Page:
- Vancouver, British Columbia - This year at the Vancouver International Film Festival, I made the decision to watch at least one Canadian film. All in all, I would say that I am a supporter of Canadian cinema, but often I feel that our film industry still hasn't found its footing as most of our movies tend to be overshadowed by mainstream American movies. And unfortunately, there are some stereotypes that come with Canadian films, often being thought of as boring or even sometimes pretentiously artsy. I believe in our cinema and what it can be, so it's nice when I get a chance to see a movie like Donovan's Echo, which isn't boring, nor is it pretentiously artsy.
It is the year 1994 and Donovan (Danny Glover) has just returned to his home town after years of roaming. He has become an alcoholic, as he still is mourning the death of his wife and daughter from 30 years before. By chance he happens to meet a young neighbour of his, a girl named Maggie (Natasha Calis), who Donovan feels a strange connection to. After many strange visions, Donovan starts to belive that Maggie's life is in danger, and that somehow, it is connected to the death of his family all those years ago.
Donovan's Echo is written and directed by B.C. native Jim Cliffe. While this is his first feature film, he handles the material like a veteran. The movie balances a lot of tragedy and drama, but is very careful not to smother the audience. There are often moments of subtle humour that keep events feeling very real. The lighter moments never betray the overall tone of the film however; ultimately the story is very sad. It speaks a lot on the value of people, and how easy it can be to take family for granted.
The most important aspect that lends to the film's success is the mystery. Donovan is not well, no matter which way you look at it, and his judgment is easily doubted. The audience trusts his character as far as his intentions go, but as for what is actually happening, there are many factors that lead and mislead us to believe one thing or another. I'm being vague, I know, but I'm trying to be mysterious myself. Why would I ruin anything if you could watch it yourself? The story is revealed at the ideal pace. It's just enough so we wonder, but not so much that we're frustrated.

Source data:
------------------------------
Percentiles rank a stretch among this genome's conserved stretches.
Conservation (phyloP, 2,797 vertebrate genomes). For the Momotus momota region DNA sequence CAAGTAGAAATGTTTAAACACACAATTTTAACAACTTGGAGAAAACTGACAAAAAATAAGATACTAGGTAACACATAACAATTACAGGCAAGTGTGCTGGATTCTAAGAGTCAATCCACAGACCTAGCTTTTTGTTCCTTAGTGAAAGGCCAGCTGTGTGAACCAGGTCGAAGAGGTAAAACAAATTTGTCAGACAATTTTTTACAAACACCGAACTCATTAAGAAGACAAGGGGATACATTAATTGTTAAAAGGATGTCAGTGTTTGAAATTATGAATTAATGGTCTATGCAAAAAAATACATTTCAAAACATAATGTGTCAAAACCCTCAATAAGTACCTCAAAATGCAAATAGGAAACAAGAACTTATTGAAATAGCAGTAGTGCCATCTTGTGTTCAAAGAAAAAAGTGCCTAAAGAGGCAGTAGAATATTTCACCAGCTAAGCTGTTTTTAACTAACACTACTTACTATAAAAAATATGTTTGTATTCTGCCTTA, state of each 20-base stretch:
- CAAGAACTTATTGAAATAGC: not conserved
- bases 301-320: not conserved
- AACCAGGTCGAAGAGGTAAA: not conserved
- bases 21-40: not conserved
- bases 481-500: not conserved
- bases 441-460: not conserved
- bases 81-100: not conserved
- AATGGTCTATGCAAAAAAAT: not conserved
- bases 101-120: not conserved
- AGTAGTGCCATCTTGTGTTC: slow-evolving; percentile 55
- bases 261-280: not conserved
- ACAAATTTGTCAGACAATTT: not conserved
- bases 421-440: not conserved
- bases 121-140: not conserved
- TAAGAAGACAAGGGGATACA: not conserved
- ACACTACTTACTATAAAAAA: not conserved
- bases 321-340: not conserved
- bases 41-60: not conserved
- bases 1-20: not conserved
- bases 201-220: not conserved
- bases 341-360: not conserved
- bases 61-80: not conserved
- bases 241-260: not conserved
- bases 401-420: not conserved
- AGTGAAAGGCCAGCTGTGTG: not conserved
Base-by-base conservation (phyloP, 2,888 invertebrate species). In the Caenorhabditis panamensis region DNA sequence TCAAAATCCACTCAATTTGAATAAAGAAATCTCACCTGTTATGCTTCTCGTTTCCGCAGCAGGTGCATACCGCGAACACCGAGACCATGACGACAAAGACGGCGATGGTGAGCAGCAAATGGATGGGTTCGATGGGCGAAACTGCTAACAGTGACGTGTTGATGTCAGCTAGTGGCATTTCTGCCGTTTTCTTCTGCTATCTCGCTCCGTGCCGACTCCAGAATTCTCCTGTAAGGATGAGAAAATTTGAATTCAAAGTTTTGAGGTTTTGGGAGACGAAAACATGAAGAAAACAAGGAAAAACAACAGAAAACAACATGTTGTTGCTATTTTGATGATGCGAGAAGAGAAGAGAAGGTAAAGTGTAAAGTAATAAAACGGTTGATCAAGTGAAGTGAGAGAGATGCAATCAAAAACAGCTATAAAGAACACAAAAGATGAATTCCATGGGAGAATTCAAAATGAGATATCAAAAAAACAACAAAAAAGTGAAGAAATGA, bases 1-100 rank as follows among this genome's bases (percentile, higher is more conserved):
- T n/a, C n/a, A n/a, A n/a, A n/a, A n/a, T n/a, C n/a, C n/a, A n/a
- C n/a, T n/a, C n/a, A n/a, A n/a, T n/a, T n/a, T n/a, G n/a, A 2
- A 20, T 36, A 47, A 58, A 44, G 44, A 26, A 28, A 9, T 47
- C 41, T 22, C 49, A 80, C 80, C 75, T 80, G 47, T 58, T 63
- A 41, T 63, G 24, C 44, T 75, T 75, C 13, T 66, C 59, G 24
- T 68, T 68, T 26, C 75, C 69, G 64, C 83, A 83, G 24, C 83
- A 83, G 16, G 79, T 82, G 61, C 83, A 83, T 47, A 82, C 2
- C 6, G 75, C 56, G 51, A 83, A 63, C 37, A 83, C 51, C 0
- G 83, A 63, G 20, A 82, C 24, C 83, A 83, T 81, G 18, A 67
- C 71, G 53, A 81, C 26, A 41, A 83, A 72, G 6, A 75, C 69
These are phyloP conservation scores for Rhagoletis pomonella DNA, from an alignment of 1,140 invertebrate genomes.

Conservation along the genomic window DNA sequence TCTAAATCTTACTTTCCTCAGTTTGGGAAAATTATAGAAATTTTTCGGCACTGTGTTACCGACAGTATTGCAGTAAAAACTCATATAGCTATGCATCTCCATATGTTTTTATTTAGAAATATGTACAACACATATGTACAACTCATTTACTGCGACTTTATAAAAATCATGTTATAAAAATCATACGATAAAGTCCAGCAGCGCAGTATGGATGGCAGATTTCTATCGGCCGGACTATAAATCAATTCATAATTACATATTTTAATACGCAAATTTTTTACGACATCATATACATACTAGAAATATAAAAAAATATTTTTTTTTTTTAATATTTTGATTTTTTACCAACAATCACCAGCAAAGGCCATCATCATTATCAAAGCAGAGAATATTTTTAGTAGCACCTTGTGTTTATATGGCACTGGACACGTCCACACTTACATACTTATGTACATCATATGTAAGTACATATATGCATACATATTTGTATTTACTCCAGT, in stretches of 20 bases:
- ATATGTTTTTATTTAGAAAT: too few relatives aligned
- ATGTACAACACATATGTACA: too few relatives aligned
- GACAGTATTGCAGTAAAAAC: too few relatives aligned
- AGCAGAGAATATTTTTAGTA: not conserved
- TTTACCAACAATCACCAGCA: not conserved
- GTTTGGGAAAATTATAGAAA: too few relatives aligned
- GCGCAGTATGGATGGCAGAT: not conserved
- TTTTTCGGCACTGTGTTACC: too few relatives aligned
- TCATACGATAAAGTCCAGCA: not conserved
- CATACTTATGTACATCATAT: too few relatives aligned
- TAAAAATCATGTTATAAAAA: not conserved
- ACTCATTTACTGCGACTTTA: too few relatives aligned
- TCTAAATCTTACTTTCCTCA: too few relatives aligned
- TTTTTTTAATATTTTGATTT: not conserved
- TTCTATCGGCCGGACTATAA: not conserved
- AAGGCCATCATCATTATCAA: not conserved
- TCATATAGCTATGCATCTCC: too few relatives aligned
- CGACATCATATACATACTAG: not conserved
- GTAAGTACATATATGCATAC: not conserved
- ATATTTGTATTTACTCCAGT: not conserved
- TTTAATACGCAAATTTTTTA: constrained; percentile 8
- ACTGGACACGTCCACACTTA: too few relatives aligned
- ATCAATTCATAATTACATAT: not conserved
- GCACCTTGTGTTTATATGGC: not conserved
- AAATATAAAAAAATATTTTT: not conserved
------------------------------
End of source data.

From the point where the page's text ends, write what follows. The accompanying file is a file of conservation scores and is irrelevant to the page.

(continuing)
The performances are very strong. Canadian film veteran Bruce Greenwood contributes as Donovan's brother in law, and also serves as one of the movie's executive producers. He, for better or for worse, works as the voice of reason and is there for the audience to connect to, often asking the same question as the viewers. Greenwood plays him to be strong and likeable, but not infallible. It's also good to see a strong, young child actor in Natasha Calis, who portrays Maggie to be a smart, and sometimes passive preteen, who is mourning the death of her father, but not obviously. She keeps up strong appearances, but we see tragedy in her eyes. And of course, our lead actor, Danny Glover, works well as our title character. He is a man trying to make sense of a situation that could be his path to redemption. We see such brokenness in Donovan, but often he hides the pain. I suppose him and Maggie are similar that way.
Donovan's Echo isn't perfect. There are a few scenes which come off as a bit forced, most of which are dream sequences. But overall I feel that if I focus much on those moments, I'm nitpicking at a very strong movie. The script is smart and the direction is clear, but most of all, there is material that the audience can connect to. More films like this and our film industry just might stand a chance.
Rating: 4/5 Sour Grapes